When Ivy turned one, I couldn't imagine weaning. The idea seemed a little crazy, actually. Despite feeling like I was saying good-bye to my (tiny, brand-new) baby when that first birthday rolled around, I couldn't imagine not nursing. At least, not for a good, long time.
Fast-forward seven months, and I am starting to lose my mind.
Since hitting that year-and-a-half mark and crossing into real, undeniable toddlerhood, Ivy has wanted to nurse all the time and for every imaginable reason. She will ask to nurse when she's hungry; her word for it right now is "mook," and sometimes "muck." (It started out as "mil" which I found more euphonious and almost didn't mind hearing on repeat, rapid-fire, dozens of times a day.) But she also wants to nurse when she's sad, hurt, angry, bored, tired, or happy, or when you've just announced that it's time to change diapers/get dressed/sit in her car seat. This last one is the worst. She had zero interest in nursing five seconds ago, but bring up clothes or transportation and she just has to have milk right now!
All of this, I felt like I could deal with. None of it was my favorite thing in the world, but I was able to shrug and tell myself, Well, she's getting bigger and more independent. It makes sense that Ivy would want to control her environment as much as possible, and a big part of that environment is nursing. But then illness, a growth spurt, the 18-month sleep regression, and insane, horror-movie teething (six teeth at once! gallons of drool! blood blisters!) all hit within a two-week period. Breastfeeding was the only thing that got us through moderately unscathed—but now here I am with an almost 20-month-old child who wants to spend long stretches of every day physically attached to my body.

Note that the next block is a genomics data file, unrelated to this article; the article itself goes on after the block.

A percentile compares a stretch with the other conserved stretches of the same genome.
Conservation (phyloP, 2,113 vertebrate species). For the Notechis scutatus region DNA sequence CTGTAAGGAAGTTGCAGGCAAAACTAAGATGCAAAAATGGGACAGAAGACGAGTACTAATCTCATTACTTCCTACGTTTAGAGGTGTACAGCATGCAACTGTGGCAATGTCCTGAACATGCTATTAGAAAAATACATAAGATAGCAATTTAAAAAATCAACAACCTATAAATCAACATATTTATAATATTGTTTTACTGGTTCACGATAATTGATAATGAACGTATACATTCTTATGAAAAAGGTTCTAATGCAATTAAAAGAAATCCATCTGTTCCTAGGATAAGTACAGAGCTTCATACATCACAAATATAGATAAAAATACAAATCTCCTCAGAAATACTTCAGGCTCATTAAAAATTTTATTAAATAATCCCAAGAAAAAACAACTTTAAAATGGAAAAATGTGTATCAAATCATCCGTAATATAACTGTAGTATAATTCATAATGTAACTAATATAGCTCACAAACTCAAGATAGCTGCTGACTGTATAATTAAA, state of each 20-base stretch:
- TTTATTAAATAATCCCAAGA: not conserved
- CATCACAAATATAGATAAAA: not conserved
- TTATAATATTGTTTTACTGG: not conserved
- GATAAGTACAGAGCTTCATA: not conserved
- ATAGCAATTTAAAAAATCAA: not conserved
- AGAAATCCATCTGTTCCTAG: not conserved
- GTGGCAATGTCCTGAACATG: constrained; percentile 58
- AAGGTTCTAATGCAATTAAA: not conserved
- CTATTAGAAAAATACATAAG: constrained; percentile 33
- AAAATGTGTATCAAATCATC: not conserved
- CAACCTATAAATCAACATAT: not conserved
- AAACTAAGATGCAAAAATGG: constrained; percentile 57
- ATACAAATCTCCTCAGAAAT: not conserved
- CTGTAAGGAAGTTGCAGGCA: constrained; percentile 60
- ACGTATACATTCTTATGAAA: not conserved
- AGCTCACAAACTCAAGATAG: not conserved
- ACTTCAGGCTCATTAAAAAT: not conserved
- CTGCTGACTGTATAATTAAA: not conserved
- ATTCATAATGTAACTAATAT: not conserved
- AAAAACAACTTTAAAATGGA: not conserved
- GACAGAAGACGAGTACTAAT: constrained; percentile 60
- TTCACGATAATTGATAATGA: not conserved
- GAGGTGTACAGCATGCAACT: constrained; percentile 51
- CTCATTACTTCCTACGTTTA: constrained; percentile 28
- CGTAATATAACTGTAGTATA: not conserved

What started out so sweet and cuddly and "how will I ever give this up?"-dreamy now leaves me feeling trapped and resentful. Especially when the pinching, scratching, hand-in-the-mouth, underarm-fat-twiddling (holy shit sonofabitch that hurts!), foot-to-the-throat nursing starts. I redirect her when she starts to hurt me, but she is persistent. And no matter how recently I cut her fingernails, they're always an inch long and razor sharp.
The one thing that keeps me going—and it really is just one thing, because I am so over this breastfeeding nonsense right now—is the certainty that when Ivy is 20, I will not wish I had held her less when she was a toddler.
Just because I hate breastfeeding right now doesn't mean I'm going to wean Ivy. She's not ready for that, and, if I'm honest with myself, I'm not either. Ivy is growing every day, and our relationship is changing with her. Breastfeeding is a reminder of our connection, easing that transition out of babyhood.